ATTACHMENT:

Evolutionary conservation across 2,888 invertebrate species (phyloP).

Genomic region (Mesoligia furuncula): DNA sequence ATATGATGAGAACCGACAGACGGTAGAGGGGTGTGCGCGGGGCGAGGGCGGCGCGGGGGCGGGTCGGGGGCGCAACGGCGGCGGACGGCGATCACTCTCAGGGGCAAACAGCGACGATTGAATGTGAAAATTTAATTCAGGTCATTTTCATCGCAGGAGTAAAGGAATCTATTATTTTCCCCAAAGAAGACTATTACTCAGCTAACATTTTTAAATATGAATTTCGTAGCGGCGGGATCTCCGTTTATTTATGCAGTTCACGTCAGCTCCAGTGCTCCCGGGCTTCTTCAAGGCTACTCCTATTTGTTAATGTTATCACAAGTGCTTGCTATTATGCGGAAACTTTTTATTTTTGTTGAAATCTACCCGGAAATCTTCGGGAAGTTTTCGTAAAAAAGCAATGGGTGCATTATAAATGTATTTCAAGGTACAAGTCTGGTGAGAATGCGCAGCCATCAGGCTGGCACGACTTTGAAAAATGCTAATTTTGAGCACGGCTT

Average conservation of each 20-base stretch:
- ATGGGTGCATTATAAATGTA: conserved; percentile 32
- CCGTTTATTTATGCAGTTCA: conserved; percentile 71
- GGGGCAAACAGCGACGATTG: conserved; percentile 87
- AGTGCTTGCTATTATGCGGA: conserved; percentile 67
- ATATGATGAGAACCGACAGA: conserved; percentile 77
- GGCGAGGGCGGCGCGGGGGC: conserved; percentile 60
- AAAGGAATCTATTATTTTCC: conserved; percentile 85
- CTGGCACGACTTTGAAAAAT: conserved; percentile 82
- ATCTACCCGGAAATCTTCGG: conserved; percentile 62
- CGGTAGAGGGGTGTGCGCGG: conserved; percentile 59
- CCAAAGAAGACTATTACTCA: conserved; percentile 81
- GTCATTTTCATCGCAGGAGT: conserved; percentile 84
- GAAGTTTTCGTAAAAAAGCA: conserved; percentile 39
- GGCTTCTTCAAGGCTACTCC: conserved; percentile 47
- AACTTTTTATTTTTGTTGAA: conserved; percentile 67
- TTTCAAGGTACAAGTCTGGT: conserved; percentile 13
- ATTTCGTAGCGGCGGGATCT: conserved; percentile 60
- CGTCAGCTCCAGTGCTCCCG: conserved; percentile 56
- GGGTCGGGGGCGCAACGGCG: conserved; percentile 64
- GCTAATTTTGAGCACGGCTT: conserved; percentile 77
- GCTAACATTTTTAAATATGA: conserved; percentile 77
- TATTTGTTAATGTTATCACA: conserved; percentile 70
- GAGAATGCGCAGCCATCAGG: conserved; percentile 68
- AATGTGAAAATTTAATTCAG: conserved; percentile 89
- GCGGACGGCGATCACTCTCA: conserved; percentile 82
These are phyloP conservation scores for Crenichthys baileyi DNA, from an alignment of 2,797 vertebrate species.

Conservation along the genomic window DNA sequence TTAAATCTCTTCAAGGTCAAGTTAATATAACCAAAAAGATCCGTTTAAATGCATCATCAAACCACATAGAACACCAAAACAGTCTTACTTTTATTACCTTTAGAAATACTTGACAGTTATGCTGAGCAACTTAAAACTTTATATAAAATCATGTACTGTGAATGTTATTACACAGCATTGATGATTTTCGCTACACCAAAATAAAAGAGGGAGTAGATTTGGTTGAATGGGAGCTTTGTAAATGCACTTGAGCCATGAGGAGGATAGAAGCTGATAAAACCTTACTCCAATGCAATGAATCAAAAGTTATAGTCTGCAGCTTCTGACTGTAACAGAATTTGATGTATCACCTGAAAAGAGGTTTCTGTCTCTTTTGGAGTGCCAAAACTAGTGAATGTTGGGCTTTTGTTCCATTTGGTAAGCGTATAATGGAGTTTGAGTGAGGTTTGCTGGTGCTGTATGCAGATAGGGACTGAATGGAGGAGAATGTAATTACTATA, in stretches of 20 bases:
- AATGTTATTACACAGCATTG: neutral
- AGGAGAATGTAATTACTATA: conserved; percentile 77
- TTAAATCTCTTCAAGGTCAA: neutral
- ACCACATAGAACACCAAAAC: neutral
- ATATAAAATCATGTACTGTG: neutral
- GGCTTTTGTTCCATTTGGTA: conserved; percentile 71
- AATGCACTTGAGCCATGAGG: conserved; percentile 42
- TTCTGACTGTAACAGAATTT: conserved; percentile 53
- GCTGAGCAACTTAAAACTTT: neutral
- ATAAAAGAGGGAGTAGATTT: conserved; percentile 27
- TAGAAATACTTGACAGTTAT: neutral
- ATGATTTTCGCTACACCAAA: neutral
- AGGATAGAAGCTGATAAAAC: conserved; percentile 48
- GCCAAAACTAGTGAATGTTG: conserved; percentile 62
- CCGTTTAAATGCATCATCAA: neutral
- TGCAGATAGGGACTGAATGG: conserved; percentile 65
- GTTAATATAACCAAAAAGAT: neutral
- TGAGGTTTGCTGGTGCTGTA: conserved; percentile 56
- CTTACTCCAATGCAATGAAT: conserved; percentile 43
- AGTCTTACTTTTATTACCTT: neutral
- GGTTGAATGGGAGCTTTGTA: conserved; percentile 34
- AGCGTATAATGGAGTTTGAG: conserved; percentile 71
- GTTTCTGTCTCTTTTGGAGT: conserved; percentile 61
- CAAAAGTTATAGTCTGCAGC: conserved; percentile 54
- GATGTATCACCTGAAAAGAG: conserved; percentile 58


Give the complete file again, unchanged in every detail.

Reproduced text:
Evolutionary conservation across 2,888 invertebrate species (phyloP).

Genomic region (Mesoligia furuncula): DNA sequence ATATGATGAGAACCGACAGACGGTAGAGGGGTGTGCGCGGGGCGAGGGCGGCGCGGGGGCGGGTCGGGGGCGCAACGGCGGCGGACGGCGATCACTCTCAGGGGCAAACAGCGACGATTGAATGTGAAAATTTAATTCAGGTCATTTTCATCGCAGGAGTAAAGGAATCTATTATTTTCCCCAAAGAAGACTATTACTCAGCTAACATTTTTAAATATGAATTTCGTAGCGGCGGGATCTCCGTTTATTTATGCAGTTCACGTCAGCTCCAGTGCTCCCGGGCTTCTTCAAGGCTACTCCTATTTGTTAATGTTATCACAAGTGCTTGCTATTATGCGGAAACTTTTTATTTTTGTTGAAATCTACCCGGAAATCTTCGGGAAGTTTTCGTAAAAAAGCAATGGGTGCATTATAAATGTATTTCAAGGTACAAGTCTGGTGAGAATGCGCAGCCATCAGGCTGGCACGACTTTGAAAAATGCTAATTTTGAGCACGGCTT

Average conservation of each 20-base stretch:
- ATGGGTGCATTATAAATGTA: conserved; percentile 32
- CCGTTTATTTATGCAGTTCA: conserved; percentile 71
- GGGGCAAACAGCGACGATTG: conserved; percentile 87
- AGTGCTTGCTATTATGCGGA: conserved; percentile 67
- ATATGATGAGAACCGACAGA: conserved; percentile 77
- GGCGAGGGCGGCGCGGGGGC: conserved; percentile 60
- AAAGGAATCTATTATTTTCC: conserved; percentile 85
- CTGGCACGACTTTGAAAAAT: conserved; percentile 82
- ATCTACCCGGAAATCTTCGG: conserved; percentile 62
- CGGTAGAGGGGTGTGCGCGG: conserved; percentile 59
- CCAAAGAAGACTATTACTCA: conserved; percentile 81
- GTCATTTTCATCGCAGGAGT: conserved; percentile 84
- GAAGTTTTCGTAAAAAAGCA: conserved; percentile 39
- GGCTTCTTCAAGGCTACTCC: conserved; percentile 47
- AACTTTTTATTTTTGTTGAA: conserved; percentile 67
- TTTCAAGGTACAAGTCTGGT: conserved; percentile 13
- ATTTCGTAGCGGCGGGATCT: conserved; percentile 60
- CGTCAGCTCCAGTGCTCCCG: conserved; percentile 56
- GGGTCGGGGGCGCAACGGCG: conserved; percentile 64
- GCTAATTTTGAGCACGGCTT: conserved; percentile 77
- GCTAACATTTTTAAATATGA: conserved; percentile 77
- TATTTGTTAATGTTATCACA: conserved; percentile 70
- GAGAATGCGCAGCCATCAGG: conserved; percentile 68
- AATGTGAAAATTTAATTCAG: conserved; percentile 89
- GCGGACGGCGATCACTCTCA: conserved; percentile 82
These are phyloP conservation scores for Crenichthys baileyi DNA, from an alignment of 2,797 vertebrate species.

Conservation along the genomic window DNA sequence TTAAATCTCTTCAAGGTCAAGTTAATATAACCAAAAAGATCCGTTTAAATGCATCATCAAACCACATAGAACACCAAAACAGTCTTACTTTTATTACCTTTAGAAATACTTGACAGTTATGCTGAGCAACTTAAAACTTTATATAAAATCATGTACTGTGAATGTTATTACACAGCATTGATGATTTTCGCTACACCAAAATAAAAGAGGGAGTAGATTTGGTTGAATGGGAGCTTTGTAAATGCACTTGAGCCATGAGGAGGATAGAAGCTGATAAAACCTTACTCCAATGCAATGAATCAAAAGTTATAGTCTGCAGCTTCTGACTGTAACAGAATTTGATGTATCACCTGAAAAGAGGTTTCTGTCTCTTTTGGAGTGCCAAAACTAGTGAATGTTGGGCTTTTGTTCCATTTGGTAAGCGTATAATGGAGTTTGAGTGAGGTTTGCTGGTGCTGTATGCAGATAGGGACTGAATGGAGGAGAATGTAATTACTATA, in stretches of 20 bases:
- AATGTTATTACACAGCATTG: neutral
- AGGAGAATGTAATTACTATA: conserved; percentile 77
- TTAAATCTCTTCAAGGTCAA: neutral
- ACCACATAGAACACCAAAAC: neutral
- ATATAAAATCATGTACTGTG: neutral
- GGCTTTTGTTCCATTTGGTA: conserved; percentile 71
- AATGCACTTGAGCCATGAGG: conserved; percentile 42
- TTCTGACTGTAACAGAATTT: conserved; percentile 53
- GCTGAGCAACTTAAAACTTT: neutral
- ATAAAAGAGGGAGTAGATTT: conserved; percentile 27
- TAGAAATACTTGACAGTTAT: neutral
- ATGATTTTCGCTACACCAAA: neutral
- AGGATAGAAGCTGATAAAAC: conserved; percentile 48
- GCCAAAACTAGTGAATGTTG: conserved; percentile 62
- CCGTTTAAATGCATCATCAA: neutral
- TGCAGATAGGGACTGAATGG: conserved; percentile 65
- GTTAATATAACCAAAAAGAT: neutral
- TGAGGTTTGCTGGTGCTGTA: conserved; percentile 56
- CTTACTCCAATGCAATGAAT: conserved; percentile 43
- AGTCTTACTTTTATTACCTT: neutral
- GGTTGAATGGGAGCTTTGTA: conserved; percentile 34
- AGCGTATAATGGAGTTTGAG: conserved; percentile 71
- GTTTCTGTCTCTTTTGGAGT: conserved; percentile 61
- CAAAAGTTATAGTCTGCAGC: conserved; percentile 54
- GATGTATCACCTGAAAAGAG: conserved; percentile 58